Later this year, federal regulators will have the rare opportunity to foster the creation of new, competitive alternatives for high-speed Internet service.
Public interest advocates and technologists are urging the government to choose a course that gives Americans a robust new choice in an increasingly consolidated market and helps preserve the essential openness and neutrality of the Internet.
No later than January 2008, the Federal Communications Commission (FCC) will begin auctioning off the portion of the public airwaves that is being returned by broadcasters as part of their mandatory transition from analog to digital broadcasts. On the block will be 60 megahertz (MHz) of airwave "spectrum" that is expected to fetch tens of billions of dollars from bidders.
Airwaves are a unique public resource. Finite and extremely valuable, they are irreplaceable cornerstones of many day-to-day activities. Spectrum is fundamental to the operation of garage-door openers, microwaves, radios, cell phones, Wi-Fi hotspots and a range of other devices from the mundane to the cutting edge.
Making the spectrum up for auction even more valuable are characteristics -- not present in other bands -- that allow these airwaves to easily pass through walls and reach locations with no direct "line of sight" between transmitter and receiver. Intense interest from a broad range of bidders is guaranteed when the FCC auction gets under way.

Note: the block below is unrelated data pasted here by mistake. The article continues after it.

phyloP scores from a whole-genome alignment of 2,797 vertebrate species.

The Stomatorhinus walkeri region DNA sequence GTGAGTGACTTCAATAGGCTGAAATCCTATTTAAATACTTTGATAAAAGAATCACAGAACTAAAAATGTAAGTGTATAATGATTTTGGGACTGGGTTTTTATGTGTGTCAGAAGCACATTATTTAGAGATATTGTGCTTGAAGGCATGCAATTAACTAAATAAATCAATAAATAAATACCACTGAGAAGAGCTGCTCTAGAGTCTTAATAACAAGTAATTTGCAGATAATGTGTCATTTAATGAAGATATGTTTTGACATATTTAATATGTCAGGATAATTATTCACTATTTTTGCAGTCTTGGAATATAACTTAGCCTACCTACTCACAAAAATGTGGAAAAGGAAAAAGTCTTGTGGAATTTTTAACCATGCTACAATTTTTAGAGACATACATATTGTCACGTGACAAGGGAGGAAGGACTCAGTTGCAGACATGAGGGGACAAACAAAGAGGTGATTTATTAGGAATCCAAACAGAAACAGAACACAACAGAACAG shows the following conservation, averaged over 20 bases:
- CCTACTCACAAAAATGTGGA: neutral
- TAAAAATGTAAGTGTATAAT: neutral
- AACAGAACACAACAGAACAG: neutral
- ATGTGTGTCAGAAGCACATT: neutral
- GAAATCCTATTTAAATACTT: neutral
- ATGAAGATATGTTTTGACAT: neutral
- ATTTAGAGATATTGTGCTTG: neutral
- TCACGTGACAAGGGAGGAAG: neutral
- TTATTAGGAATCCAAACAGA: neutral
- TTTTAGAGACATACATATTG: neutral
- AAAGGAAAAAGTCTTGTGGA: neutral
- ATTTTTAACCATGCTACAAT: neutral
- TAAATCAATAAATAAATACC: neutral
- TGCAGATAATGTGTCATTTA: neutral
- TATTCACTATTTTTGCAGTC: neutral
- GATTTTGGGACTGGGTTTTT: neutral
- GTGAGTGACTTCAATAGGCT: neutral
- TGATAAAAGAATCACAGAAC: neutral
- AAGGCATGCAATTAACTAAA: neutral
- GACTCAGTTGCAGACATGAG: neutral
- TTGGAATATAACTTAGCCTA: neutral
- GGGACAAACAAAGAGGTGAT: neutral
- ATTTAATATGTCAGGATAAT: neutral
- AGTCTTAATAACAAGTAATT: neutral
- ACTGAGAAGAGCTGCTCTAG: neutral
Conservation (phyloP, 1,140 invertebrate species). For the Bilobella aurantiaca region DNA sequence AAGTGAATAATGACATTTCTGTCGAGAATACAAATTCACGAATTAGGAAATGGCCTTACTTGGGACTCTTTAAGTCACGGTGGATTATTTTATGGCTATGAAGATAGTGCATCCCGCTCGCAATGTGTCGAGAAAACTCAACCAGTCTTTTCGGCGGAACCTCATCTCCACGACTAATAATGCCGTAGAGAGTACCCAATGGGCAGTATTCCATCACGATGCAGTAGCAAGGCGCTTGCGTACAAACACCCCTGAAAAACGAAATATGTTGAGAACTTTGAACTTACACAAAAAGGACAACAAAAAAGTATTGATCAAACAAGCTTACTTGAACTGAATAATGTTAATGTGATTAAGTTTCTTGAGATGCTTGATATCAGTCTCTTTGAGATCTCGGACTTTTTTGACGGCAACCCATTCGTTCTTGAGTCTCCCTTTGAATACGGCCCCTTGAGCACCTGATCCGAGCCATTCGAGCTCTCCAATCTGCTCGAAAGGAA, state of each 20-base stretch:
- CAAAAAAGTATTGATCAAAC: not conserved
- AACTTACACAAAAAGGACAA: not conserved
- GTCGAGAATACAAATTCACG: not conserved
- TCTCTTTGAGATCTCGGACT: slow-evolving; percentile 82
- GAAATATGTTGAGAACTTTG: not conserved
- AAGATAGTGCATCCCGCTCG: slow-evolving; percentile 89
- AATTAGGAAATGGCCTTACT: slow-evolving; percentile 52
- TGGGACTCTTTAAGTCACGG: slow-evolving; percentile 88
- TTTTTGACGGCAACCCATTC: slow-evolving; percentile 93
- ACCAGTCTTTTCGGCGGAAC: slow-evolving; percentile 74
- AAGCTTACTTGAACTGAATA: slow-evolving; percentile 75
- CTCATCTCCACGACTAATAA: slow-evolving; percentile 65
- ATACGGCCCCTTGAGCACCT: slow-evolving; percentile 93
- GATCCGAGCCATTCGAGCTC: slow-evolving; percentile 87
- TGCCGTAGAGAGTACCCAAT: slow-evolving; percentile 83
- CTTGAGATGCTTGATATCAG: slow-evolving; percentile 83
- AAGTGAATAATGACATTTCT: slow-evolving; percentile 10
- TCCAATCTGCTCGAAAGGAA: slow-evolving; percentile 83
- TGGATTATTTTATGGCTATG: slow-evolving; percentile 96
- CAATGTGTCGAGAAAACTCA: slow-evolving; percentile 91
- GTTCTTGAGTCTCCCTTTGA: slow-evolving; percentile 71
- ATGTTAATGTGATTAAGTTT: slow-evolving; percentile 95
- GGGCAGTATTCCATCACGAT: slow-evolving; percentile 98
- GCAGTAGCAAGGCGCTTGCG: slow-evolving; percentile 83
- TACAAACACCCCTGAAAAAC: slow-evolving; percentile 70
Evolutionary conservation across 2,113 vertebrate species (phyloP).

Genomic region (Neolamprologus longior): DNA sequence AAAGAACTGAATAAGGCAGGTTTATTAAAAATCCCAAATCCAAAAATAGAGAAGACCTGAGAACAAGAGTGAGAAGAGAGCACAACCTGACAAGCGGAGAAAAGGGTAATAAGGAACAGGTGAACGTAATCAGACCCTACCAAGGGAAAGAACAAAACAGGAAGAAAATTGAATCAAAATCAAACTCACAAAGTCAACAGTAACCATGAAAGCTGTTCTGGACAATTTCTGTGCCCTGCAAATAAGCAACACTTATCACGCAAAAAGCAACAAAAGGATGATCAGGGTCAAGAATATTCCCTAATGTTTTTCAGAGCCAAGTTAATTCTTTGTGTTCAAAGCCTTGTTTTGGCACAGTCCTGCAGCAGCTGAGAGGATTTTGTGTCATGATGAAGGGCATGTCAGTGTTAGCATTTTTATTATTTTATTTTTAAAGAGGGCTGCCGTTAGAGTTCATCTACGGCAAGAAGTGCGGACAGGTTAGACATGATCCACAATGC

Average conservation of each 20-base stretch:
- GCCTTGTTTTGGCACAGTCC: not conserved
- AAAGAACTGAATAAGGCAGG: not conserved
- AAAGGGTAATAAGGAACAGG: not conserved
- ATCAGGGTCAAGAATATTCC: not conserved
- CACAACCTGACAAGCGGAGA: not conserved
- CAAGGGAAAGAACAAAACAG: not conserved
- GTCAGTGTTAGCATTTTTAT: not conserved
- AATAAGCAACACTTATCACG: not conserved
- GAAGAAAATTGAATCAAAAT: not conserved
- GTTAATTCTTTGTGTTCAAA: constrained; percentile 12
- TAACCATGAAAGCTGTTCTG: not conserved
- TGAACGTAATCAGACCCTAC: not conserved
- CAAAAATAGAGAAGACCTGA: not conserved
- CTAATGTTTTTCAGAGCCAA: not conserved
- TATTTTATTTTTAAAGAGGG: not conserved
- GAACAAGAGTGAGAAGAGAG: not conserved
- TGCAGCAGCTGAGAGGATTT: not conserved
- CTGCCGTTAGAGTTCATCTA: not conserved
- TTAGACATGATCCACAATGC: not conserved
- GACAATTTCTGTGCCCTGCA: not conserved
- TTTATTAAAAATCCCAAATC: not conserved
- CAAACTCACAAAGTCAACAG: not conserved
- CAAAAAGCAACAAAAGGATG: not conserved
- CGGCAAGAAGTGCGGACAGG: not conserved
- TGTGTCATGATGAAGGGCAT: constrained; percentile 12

Amid this crush of commercial interest, a variety of Internet and public interest advocates are asking that the FCC set aside a substantial portion of these airwaves for bidders who are seeking to create new, open alternatives for broadband Internet service (http://www.cdt.org/speech/net-neutrality/20070523fcc-spectrum.pdf). At least one potential commercial bidder -- Frontline Wireless -- has already offered a proposal to do just that.
This auction comes at a critical time for the Internet. In a consolidating telecommunications market, many Americans have only one option for broadband Internet access, while others are lucky to have two.
Compounding matters further is the looming debate over "Internet neutrality" in which major broadband providers have indicated that they may seek to charge content providers a premium for priority transmission over their networks.
Critics of this approach say that such a move would damage the fundamental openness and neutrality of the Internet, creating a two-tiered system in which deep-pocketed content providers enjoy fast, reliable service to the detriment of small and noncommercial online speakers.
Some lawmakers support legislation that would force broadband operators to continue offering neutral access to all content providers, but such legislation faces serious challenges, and it is fair to say that the future of the open, neutral Internet remains uncertain.